Operation Pedestal was a British operation to carry supplies to the island of Malta in August 1942, during the Second World War.
Malta was a base from which British ships, submarines and aircraft attacked Axis convoys to the Axis forces in Libya and Egypt, during the North African Campaign (1940–1943).
From 1940 to 1942, the Axis conducted the Siege of Malta, with air and naval forces. Despite many losses, enough supplies were delivered by the British for the population and military forces on Malta to resist, although it ceased to be an offensive base for much of 1942. The most crucial supply item in Operation Pedestal was fuel, carried by SS Ohio, an American tanker with a British crew.
Image 13 August: Air Attacks: The DORSET under air attack. She was eventually sunk on the evening of 13 August.
The convoy sailed from Britain on 3 August 1942 and passed through the Strait of Gibraltar into the Mediterranean on the night of 9/10 August.
The Axis attempt to prevent the fifty ships of the convoy reaching Malta, using bombers, German E-boats, Italian MAS and MS boats, minefields and submarine ambushes, was the last Axis Mediterranean victory.
While a costly tactical defeat for the Allies, it was also one of the greatest British strategic victories of the war. More than 500 Merchant and Royal Navy sailors and airmen were killed and only five of the 14 merchant ships reached Grand Harbour.
The arrival of Ohio justified the decision to hazard so many warships, its cargo of aviation fuel revitalising the Maltese air offensive against Axis shipping. Submarines returned to Malta and Supermarine Spitfires flown from the aircraft-carrier HMS Furious enabled a maximum effort to be made against Axis ships. Italian convoys had to detour further away from the island, lengthening the journey and increasing the time during which air and naval attacks could be mounted.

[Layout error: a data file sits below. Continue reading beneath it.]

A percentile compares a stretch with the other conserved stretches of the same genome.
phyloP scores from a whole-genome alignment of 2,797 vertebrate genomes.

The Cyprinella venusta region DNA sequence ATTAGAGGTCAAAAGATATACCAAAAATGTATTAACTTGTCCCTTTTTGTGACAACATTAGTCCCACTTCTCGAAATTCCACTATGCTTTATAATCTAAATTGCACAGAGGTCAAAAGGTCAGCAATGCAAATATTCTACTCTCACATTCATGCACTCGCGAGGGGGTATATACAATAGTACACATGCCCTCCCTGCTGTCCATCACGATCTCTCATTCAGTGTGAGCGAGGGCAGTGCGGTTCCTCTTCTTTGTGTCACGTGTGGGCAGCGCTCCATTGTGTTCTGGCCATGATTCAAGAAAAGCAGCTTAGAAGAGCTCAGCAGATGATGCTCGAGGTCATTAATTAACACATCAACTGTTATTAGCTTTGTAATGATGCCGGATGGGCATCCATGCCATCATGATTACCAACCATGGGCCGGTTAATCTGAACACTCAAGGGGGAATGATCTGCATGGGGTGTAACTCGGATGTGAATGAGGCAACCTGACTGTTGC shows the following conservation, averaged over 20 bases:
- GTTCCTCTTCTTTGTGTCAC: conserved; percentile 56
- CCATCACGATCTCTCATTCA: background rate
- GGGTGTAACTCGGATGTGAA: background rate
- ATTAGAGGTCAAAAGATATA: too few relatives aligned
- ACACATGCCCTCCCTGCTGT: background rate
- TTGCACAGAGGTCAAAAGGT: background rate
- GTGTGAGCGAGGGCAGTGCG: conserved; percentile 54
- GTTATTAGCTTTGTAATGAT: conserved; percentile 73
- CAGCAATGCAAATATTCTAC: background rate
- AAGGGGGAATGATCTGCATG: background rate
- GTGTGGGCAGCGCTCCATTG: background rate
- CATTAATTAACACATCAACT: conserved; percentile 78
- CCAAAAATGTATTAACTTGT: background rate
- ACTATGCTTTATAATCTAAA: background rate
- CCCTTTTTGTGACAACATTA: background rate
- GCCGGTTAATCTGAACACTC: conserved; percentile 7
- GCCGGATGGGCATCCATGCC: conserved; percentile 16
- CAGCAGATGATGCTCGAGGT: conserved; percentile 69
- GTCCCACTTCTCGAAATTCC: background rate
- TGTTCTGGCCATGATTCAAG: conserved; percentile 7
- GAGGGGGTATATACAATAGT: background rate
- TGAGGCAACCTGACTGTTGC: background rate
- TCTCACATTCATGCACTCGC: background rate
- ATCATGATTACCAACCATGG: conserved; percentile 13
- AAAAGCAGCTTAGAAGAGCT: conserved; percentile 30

The damaged tanker OHIO, supported by Royal Navy destroyers, approaches Malta after an epic voyage across the Mediterranean as part of convoy WS21S (en:Operation Pedestal) to deliver fuel and other vital supplies to the besieged island. OHIO's back was broken and her engines failed during heavy German and Italian attacks. Because of the vital importance of her cargo (10,000 tons of fuel which would enable the aircraft and submarines based at Malta to return to the offensive), she could not be abandoned. In a highly unusual manoeuvre, two destroyers supported her to provide buoyancy and power for the remainder of the voyage. The OHIO's captain was subsequently awarded the George Cross. The OHIO itself was sunk outside the harbour after discharging its cargo.
The Siege of Malta was broken by the Allied reconquest of Egypt and Libya after the Second Battle of El Alamein (23 October – 11 November) and by Operation Torch (8–16 November) in the western Mediterranean, which enabled land-based aircraft to escort merchant ships to the island.